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“Strange” American Traditions

Every culture has its traditions, buts some American traditions seem rather bizarre to others.

Tailgate Parties: When Americans attend sporting events, football games in particular; it’s often not enough to simply show up and take their seat; they arrive hours in advance emblazoned in team colors, tailgaters will crowd the stadium’s parking lot, grilling food, sipping cold beverages, playing games and tossing around footballs. Many tailgaters bring stereos, TVs and satellite dishes to enhance the event. The sky’s the limit when it comes to how early fans arrive to start tailgating, some are there at the crack of dawn – or even the night before to claim a spot.

Super Bowl Commercials: Americans eagerly await the commercial breaks almost a much as the game itself. The commercials and rated discussed ad nausea. Altogether, around 60 commercials are created especially for the Super Bowl, with prices up to $3 million for a 30-second viewing: that’s $100,000 a second. In the days that follow, those ads are debated, rated and discussed, often with more enthusiasm than for the game itself.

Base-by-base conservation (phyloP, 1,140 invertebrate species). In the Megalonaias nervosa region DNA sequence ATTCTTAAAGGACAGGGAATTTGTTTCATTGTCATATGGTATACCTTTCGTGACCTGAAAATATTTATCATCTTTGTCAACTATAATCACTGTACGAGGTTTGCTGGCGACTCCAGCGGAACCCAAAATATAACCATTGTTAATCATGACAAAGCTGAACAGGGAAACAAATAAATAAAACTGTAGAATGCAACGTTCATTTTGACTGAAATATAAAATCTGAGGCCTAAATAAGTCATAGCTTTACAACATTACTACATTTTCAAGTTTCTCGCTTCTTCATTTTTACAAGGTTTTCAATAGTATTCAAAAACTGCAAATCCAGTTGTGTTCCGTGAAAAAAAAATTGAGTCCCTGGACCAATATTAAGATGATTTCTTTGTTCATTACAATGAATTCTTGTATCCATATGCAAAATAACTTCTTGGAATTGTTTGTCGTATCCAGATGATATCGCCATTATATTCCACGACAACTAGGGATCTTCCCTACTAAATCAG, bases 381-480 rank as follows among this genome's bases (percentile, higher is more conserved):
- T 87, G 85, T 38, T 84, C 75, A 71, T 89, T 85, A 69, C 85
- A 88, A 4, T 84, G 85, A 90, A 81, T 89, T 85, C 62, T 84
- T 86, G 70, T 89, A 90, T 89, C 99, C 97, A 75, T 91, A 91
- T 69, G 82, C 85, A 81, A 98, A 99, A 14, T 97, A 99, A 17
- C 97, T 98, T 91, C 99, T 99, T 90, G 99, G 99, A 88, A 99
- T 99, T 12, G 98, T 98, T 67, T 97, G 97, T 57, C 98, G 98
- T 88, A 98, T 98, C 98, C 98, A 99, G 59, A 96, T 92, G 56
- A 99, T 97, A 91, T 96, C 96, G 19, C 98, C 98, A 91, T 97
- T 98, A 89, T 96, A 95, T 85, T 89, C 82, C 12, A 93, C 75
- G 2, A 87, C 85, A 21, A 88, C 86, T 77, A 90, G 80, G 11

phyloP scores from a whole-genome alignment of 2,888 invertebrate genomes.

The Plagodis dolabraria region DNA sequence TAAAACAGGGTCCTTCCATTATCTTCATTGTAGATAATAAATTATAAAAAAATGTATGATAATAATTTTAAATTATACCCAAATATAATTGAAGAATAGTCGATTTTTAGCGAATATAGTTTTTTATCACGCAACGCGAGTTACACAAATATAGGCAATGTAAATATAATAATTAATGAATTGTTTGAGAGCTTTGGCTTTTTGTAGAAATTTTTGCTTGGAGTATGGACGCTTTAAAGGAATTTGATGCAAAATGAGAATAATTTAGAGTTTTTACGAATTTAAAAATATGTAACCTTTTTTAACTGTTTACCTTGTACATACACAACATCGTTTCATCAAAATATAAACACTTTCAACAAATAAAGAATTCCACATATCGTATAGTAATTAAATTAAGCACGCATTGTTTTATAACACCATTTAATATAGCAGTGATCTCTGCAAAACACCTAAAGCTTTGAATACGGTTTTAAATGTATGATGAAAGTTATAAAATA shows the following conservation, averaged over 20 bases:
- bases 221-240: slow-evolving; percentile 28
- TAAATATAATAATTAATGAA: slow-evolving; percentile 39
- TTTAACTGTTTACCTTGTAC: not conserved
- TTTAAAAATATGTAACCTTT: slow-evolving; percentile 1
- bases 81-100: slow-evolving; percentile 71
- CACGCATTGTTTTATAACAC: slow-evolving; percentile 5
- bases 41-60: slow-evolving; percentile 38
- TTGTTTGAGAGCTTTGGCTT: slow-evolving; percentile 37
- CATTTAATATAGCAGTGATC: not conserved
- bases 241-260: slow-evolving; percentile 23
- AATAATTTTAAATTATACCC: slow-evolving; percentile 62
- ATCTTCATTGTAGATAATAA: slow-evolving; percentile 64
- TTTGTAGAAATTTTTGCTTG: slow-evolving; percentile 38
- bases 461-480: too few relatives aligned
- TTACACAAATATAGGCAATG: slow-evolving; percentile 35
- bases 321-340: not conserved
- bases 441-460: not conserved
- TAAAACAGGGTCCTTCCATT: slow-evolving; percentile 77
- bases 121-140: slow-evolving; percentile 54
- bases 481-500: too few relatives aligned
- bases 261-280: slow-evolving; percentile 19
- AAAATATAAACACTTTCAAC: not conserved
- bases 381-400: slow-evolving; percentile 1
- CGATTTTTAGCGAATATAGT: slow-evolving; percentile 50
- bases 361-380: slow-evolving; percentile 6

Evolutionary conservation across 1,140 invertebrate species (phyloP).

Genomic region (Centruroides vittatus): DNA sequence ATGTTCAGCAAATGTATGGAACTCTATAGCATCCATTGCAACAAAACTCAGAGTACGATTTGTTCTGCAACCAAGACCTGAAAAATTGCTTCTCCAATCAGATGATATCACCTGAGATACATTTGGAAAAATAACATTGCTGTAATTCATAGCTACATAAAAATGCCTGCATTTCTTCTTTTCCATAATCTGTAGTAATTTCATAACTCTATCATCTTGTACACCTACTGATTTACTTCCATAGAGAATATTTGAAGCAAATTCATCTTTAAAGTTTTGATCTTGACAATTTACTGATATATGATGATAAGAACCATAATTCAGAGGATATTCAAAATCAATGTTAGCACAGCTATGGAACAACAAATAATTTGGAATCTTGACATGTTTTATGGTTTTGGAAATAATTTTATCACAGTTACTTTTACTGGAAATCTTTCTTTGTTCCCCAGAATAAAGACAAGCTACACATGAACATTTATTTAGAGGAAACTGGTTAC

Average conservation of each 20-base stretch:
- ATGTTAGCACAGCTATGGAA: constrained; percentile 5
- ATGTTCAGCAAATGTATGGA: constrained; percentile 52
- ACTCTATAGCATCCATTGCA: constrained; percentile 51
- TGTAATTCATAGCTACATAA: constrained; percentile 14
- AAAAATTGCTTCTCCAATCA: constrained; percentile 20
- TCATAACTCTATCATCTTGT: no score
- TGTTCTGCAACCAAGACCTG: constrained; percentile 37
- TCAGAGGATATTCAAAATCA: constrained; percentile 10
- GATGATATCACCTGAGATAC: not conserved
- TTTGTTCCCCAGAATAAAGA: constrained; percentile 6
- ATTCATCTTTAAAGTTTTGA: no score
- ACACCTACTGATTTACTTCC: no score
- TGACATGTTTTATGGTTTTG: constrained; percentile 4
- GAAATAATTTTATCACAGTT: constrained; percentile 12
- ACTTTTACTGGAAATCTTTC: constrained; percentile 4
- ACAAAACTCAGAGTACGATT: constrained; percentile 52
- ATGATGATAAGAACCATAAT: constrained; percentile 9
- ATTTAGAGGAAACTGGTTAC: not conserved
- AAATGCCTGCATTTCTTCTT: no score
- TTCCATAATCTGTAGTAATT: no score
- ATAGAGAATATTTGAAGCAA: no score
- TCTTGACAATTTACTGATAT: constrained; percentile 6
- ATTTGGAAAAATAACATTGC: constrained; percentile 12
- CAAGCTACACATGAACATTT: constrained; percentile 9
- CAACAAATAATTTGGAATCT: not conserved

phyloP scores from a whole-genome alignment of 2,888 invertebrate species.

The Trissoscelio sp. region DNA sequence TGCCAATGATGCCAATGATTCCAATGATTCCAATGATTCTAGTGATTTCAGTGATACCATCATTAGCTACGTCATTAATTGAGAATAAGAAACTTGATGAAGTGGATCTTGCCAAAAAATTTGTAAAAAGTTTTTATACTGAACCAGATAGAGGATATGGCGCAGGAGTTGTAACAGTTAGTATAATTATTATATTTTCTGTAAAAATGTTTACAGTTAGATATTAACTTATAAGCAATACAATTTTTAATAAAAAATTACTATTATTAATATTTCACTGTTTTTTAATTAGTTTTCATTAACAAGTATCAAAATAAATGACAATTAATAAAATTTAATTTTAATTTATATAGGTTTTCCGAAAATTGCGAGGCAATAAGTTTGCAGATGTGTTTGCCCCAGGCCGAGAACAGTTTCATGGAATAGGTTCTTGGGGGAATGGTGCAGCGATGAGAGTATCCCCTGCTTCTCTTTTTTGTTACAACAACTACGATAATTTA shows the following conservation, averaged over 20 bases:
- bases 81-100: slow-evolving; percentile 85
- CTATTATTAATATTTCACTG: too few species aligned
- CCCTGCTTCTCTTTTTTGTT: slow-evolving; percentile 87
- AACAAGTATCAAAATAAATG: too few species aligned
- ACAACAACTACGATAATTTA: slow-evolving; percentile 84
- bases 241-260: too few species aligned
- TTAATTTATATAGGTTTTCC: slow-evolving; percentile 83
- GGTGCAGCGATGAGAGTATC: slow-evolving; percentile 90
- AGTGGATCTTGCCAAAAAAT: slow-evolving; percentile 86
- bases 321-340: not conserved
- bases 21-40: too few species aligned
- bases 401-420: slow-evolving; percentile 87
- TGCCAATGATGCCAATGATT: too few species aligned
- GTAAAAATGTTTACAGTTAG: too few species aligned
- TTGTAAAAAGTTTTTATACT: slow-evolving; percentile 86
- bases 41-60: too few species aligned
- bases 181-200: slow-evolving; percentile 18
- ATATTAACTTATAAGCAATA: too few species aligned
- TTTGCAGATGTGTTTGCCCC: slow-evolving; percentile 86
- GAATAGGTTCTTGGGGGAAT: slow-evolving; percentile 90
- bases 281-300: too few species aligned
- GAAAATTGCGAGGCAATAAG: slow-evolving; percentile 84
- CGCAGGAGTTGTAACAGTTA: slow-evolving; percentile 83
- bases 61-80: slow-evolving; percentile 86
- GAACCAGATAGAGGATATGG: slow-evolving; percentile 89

Trick-or-Treating: Any other time of year, parents forbid their children to roam begging for food and candy. But for some reason Halloween becomes a ritual for parents to dress their children in costumes and send them door-to-door begging candy.

Thanksgiving: To those not familiar with American traditions in general perhaps nothing is more bizarre than the annual ceremony during which the President personally gives an official “pardon” to a live turkey, while thousands more are slaughtered.

Groundhog Day: What other culture bases their spring travel plans based on the actions of a hibernating rodent? Weather Satellites be damned: Groundhogs; but especially Punxsutawney Phil are paraded out to predict how many more weeks of winter will we suffer before spring.